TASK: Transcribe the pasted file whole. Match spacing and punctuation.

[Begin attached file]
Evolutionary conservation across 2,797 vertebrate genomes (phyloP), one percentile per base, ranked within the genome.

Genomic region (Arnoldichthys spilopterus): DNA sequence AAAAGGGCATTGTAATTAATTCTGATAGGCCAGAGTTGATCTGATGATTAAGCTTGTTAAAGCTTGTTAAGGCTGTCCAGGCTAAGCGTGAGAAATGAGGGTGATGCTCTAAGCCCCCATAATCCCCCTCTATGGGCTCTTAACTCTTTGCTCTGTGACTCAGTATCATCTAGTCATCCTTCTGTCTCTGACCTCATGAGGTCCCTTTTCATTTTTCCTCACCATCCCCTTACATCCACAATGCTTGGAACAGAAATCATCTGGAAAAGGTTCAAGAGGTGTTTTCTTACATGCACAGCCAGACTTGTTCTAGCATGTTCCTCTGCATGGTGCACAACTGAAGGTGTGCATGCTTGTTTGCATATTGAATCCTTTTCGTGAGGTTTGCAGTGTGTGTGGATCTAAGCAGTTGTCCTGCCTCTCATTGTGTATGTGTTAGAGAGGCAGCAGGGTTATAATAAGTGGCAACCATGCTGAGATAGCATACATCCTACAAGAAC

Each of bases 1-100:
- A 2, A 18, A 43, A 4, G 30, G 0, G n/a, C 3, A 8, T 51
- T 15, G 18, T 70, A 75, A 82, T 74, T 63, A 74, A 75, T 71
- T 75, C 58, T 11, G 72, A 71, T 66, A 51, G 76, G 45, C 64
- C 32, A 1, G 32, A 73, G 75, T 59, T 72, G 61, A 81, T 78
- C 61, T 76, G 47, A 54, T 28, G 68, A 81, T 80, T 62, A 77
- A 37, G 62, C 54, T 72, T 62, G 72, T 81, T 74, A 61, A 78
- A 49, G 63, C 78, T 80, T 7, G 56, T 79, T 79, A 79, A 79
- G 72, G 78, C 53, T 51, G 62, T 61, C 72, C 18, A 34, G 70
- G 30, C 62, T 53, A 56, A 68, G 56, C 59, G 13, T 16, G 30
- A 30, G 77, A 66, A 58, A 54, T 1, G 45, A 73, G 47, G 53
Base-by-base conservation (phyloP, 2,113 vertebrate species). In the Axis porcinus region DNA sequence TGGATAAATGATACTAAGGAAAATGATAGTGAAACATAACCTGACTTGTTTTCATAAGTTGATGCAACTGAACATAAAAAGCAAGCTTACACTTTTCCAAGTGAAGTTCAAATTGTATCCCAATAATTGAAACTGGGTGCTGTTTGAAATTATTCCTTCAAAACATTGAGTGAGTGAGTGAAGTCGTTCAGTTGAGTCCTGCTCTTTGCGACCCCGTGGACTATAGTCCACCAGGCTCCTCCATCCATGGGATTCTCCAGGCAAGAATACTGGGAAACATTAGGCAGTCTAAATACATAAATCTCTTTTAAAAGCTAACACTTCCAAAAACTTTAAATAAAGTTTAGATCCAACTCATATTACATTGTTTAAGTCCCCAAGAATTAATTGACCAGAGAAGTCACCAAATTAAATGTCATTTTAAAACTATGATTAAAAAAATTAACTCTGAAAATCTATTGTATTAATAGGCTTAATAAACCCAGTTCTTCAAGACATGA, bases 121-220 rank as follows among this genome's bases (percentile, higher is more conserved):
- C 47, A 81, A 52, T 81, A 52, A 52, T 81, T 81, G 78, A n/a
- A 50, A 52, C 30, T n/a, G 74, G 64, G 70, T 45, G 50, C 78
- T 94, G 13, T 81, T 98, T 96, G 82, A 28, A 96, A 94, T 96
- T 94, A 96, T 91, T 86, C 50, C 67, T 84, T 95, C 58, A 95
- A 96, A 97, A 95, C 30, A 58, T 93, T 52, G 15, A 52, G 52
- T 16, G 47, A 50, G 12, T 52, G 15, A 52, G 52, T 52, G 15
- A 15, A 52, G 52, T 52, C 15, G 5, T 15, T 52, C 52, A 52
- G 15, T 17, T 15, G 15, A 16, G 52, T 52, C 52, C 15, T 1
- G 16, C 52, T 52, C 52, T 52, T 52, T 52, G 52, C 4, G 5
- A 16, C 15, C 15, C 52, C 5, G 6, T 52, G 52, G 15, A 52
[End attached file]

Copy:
Evolutionary conservation across 2,797 vertebrate genomes (phyloP), one percentile per base, ranked within the genome.

Genomic region (Arnoldichthys spilopterus): DNA sequence AAAAGGGCATTGTAATTAATTCTGATAGGCCAGAGTTGATCTGATGATTAAGCTTGTTAAAGCTTGTTAAGGCTGTCCAGGCTAAGCGTGAGAAATGAGGGTGATGCTCTAAGCCCCCATAATCCCCCTCTATGGGCTCTTAACTCTTTGCTCTGTGACTCAGTATCATCTAGTCATCCTTCTGTCTCTGACCTCATGAGGTCCCTTTTCATTTTTCCTCACCATCCCCTTACATCCACAATGCTTGGAACAGAAATCATCTGGAAAAGGTTCAAGAGGTGTTTTCTTACATGCACAGCCAGACTTGTTCTAGCATGTTCCTCTGCATGGTGCACAACTGAAGGTGTGCATGCTTGTTTGCATATTGAATCCTTTTCGTGAGGTTTGCAGTGTGTGTGGATCTAAGCAGTTGTCCTGCCTCTCATTGTGTATGTGTTAGAGAGGCAGCAGGGTTATAATAAGTGGCAACCATGCTGAGATAGCATACATCCTACAAGAAC

Each of bases 1-100:
- A 2, A 18, A 43, A 4, G 30, G 0, G n/a, C 3, A 8, T 51
- T 15, G 18, T 70, A 75, A 82, T 74, T 63, A 74, A 75, T 71
- T 75, C 58, T 11, G 72, A 71, T 66, A 51, G 76, G 45, C 64
- C 32, A 1, G 32, A 73, G 75, T 59, T 72, G 61, A 81, T 78
- C 61, T 76, G 47, A 54, T 28, G 68, A 81, T 80, T 62, A 77
- A 37, G 62, C 54, T 72, T 62, G 72, T 81, T 74, A 61, A 78
- A 49, G 63, C 78, T 80, T 7, G 56, T 79, T 79, A 79, A 79
- G 72, G 78, C 53, T 51, G 62, T 61, C 72, C 18, A 34, G 70
- G 30, C 62, T 53, A 56, A 68, G 56, C 59, G 13, T 16, G 30
- A 30, G 77, A 66, A 58, A 54, T 1, G 45, A 73, G 47, G 53
Base-by-base conservation (phyloP, 2,113 vertebrate species). In the Axis porcinus region DNA sequence TGGATAAATGATACTAAGGAAAATGATAGTGAAACATAACCTGACTTGTTTTCATAAGTTGATGCAACTGAACATAAAAAGCAAGCTTACACTTTTCCAAGTGAAGTTCAAATTGTATCCCAATAATTGAAACTGGGTGCTGTTTGAAATTATTCCTTCAAAACATTGAGTGAGTGAGTGAAGTCGTTCAGTTGAGTCCTGCTCTTTGCGACCCCGTGGACTATAGTCCACCAGGCTCCTCCATCCATGGGATTCTCCAGGCAAGAATACTGGGAAACATTAGGCAGTCTAAATACATAAATCTCTTTTAAAAGCTAACACTTCCAAAAACTTTAAATAAAGTTTAGATCCAACTCATATTACATTGTTTAAGTCCCCAAGAATTAATTGACCAGAGAAGTCACCAAATTAAATGTCATTTTAAAACTATGATTAAAAAAATTAACTCTGAAAATCTATTGTATTAATAGGCTTAATAAACCCAGTTCTTCAAGACATGA, bases 121-220 rank as follows among this genome's bases (percentile, higher is more conserved):
- C 47, A 81, A 52, T 81, A 52, A 52, T 81, T 81, G 78, A n/a
- A 50, A 52, C 30, T n/a, G 74, G 64, G 70, T 45, G 50, C 78
- T 94, G 13, T 81, T 98, T 96, G 82, A 28, A 96, A 94, T 96
- T 94, A 96, T 91, T 86, C 50, C 67, T 84, T 95, C 58, A 95
- A 96, A 97, A 95, C 30, A 58, T 93, T 52, G 15, A 52, G 52
- T 16, G 47, A 50, G 12, T 52, G 15, A 52, G 52, T 52, G 15
- A 15, A 52, G 52, T 52, C 15, G 5, T 15, T 52, C 52, A 52
- G 15, T 17, T 15, G 15, A 16, G 52, T 52, C 52, C 15, T 1
- G 16, C 52, T 52, C 52, T 52, T 52, T 52, G 52, C 4, G 5
- A 16, C 15, C 15, C 52, C 5, G 6, T 52, G 52, G 15, A 52